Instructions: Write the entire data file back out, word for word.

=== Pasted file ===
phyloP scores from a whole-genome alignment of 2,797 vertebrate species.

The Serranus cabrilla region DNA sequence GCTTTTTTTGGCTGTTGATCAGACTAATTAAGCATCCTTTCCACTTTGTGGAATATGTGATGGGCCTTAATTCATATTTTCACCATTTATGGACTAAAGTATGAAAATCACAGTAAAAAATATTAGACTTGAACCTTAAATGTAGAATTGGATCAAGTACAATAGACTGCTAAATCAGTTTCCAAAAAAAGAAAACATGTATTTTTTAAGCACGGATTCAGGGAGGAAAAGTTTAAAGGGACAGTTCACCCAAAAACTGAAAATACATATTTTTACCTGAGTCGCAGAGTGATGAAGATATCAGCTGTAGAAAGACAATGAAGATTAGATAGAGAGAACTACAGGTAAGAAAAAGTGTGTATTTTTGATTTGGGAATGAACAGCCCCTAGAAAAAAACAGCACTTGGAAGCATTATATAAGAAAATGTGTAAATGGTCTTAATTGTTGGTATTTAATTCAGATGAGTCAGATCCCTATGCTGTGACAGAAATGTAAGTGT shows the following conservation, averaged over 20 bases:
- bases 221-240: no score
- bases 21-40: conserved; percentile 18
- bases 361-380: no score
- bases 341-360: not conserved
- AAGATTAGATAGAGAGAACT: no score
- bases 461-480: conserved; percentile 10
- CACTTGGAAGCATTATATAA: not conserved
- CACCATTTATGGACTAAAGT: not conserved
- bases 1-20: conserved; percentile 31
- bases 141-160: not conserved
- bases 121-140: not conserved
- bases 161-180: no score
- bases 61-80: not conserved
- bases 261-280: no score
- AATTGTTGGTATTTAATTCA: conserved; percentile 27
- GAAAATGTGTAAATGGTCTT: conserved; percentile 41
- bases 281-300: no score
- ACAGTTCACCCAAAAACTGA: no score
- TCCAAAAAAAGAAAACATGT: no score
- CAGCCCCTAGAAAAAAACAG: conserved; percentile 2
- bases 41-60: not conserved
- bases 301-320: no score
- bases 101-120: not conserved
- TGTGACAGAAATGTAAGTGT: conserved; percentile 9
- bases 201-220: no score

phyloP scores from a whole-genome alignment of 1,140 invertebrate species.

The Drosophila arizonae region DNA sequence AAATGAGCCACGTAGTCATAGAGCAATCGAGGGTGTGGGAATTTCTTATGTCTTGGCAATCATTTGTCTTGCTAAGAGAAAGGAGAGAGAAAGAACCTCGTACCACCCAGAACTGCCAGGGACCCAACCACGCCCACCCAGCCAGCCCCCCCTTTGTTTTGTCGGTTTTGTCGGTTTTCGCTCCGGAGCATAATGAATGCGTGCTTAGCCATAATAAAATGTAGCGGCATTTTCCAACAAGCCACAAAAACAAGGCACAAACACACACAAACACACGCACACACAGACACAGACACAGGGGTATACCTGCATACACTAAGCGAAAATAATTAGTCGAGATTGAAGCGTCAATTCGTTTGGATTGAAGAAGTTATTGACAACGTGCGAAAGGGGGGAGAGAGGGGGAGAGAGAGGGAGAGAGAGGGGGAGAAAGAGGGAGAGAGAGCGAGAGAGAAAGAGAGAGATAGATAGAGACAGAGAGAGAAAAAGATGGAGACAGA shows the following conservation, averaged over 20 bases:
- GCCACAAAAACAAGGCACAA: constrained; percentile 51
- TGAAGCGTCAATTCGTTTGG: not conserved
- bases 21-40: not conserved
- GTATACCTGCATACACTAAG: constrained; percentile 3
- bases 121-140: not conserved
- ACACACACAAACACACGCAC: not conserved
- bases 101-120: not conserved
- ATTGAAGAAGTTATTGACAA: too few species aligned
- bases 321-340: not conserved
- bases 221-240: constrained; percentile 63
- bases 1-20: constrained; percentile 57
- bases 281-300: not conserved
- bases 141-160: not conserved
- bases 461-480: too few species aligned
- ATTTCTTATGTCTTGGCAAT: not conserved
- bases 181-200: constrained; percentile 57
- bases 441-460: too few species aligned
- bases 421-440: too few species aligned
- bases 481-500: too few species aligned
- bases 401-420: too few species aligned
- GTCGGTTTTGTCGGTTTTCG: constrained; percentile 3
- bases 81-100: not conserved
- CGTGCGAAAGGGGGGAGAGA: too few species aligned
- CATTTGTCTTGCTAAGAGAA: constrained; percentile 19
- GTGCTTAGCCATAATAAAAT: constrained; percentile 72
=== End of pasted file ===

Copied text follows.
phyloP scores from a whole-genome alignment of 2,797 vertebrate species.

The Serranus cabrilla region DNA sequence GCTTTTTTTGGCTGTTGATCAGACTAATTAAGCATCCTTTCCACTTTGTGGAATATGTGATGGGCCTTAATTCATATTTTCACCATTTATGGACTAAAGTATGAAAATCACAGTAAAAAATATTAGACTTGAACCTTAAATGTAGAATTGGATCAAGTACAATAGACTGCTAAATCAGTTTCCAAAAAAAGAAAACATGTATTTTTTAAGCACGGATTCAGGGAGGAAAAGTTTAAAGGGACAGTTCACCCAAAAACTGAAAATACATATTTTTACCTGAGTCGCAGAGTGATGAAGATATCAGCTGTAGAAAGACAATGAAGATTAGATAGAGAGAACTACAGGTAAGAAAAAGTGTGTATTTTTGATTTGGGAATGAACAGCCCCTAGAAAAAAACAGCACTTGGAAGCATTATATAAGAAAATGTGTAAATGGTCTTAATTGTTGGTATTTAATTCAGATGAGTCAGATCCCTATGCTGTGACAGAAATGTAAGTGT shows the following conservation, averaged over 20 bases:
- bases 221-240: no score
- bases 21-40: conserved; percentile 18
- bases 361-380: no score
- bases 341-360: not conserved
- AAGATTAGATAGAGAGAACT: no score
- bases 461-480: conserved; percentile 10
- CACTTGGAAGCATTATATAA: not conserved
- CACCATTTATGGACTAAAGT: not conserved
- bases 1-20: conserved; percentile 31
- bases 141-160: not conserved
- bases 121-140: not conserved
- bases 161-180: no score
- bases 61-80: not conserved
- bases 261-280: no score
- AATTGTTGGTATTTAATTCA: conserved; percentile 27
- GAAAATGTGTAAATGGTCTT: conserved; percentile 41
- bases 281-300: no score
- ACAGTTCACCCAAAAACTGA: no score
- TCCAAAAAAAGAAAACATGT: no score
- CAGCCCCTAGAAAAAAACAG: conserved; percentile 2
- bases 41-60: not conserved
- bases 301-320: no score
- bases 101-120: not conserved
- TGTGACAGAAATGTAAGTGT: conserved; percentile 9
- bases 201-220: no score

phyloP scores from a whole-genome alignment of 1,140 invertebrate species.

The Drosophila arizonae region DNA sequence AAATGAGCCACGTAGTCATAGAGCAATCGAGGGTGTGGGAATTTCTTATGTCTTGGCAATCATTTGTCTTGCTAAGAGAAAGGAGAGAGAAAGAACCTCGTACCACCCAGAACTGCCAGGGACCCAACCACGCCCACCCAGCCAGCCCCCCCTTTGTTTTGTCGGTTTTGTCGGTTTTCGCTCCGGAGCATAATGAATGCGTGCTTAGCCATAATAAAATGTAGCGGCATTTTCCAACAAGCCACAAAAACAAGGCACAAACACACACAAACACACGCACACACAGACACAGACACAGGGGTATACCTGCATACACTAAGCGAAAATAATTAGTCGAGATTGAAGCGTCAATTCGTTTGGATTGAAGAAGTTATTGACAACGTGCGAAAGGGGGGAGAGAGGGGGAGAGAGAGGGAGAGAGAGGGGGAGAAAGAGGGAGAGAGAGCGAGAGAGAAAGAGAGAGATAGATAGAGACAGAGAGAGAAAAAGATGGAGACAGA shows the following conservation, averaged over 20 bases:
- GCCACAAAAACAAGGCACAA: constrained; percentile 51
- TGAAGCGTCAATTCGTTTGG: not conserved
- bases 21-40: not conserved
- GTATACCTGCATACACTAAG: constrained; percentile 3
- bases 121-140: not conserved
- ACACACACAAACACACGCAC: not conserved
- bases 101-120: not conserved
- ATTGAAGAAGTTATTGACAA: too few species aligned
- bases 321-340: not conserved
- bases 221-240: constrained; percentile 63
- bases 1-20: constrained; percentile 57
- bases 281-300: not conserved
- bases 141-160: not conserved
- bases 461-480: too few species aligned
- ATTTCTTATGTCTTGGCAAT: not conserved
- bases 181-200: constrained; percentile 57
- bases 441-460: too few species aligned
- bases 421-440: too few species aligned
- bases 481-500: too few species aligned
- bases 401-420: too few species aligned
- GTCGGTTTTGTCGGTTTTCG: constrained; percentile 3
- bases 81-100: not conserved
- CGTGCGAAAGGGGGGAGAGA: too few species aligned
- CATTTGTCTTGCTAAGAGAA: constrained; percentile 19
- GTGCTTAGCCATAATAAAAT: constrained; percentile 72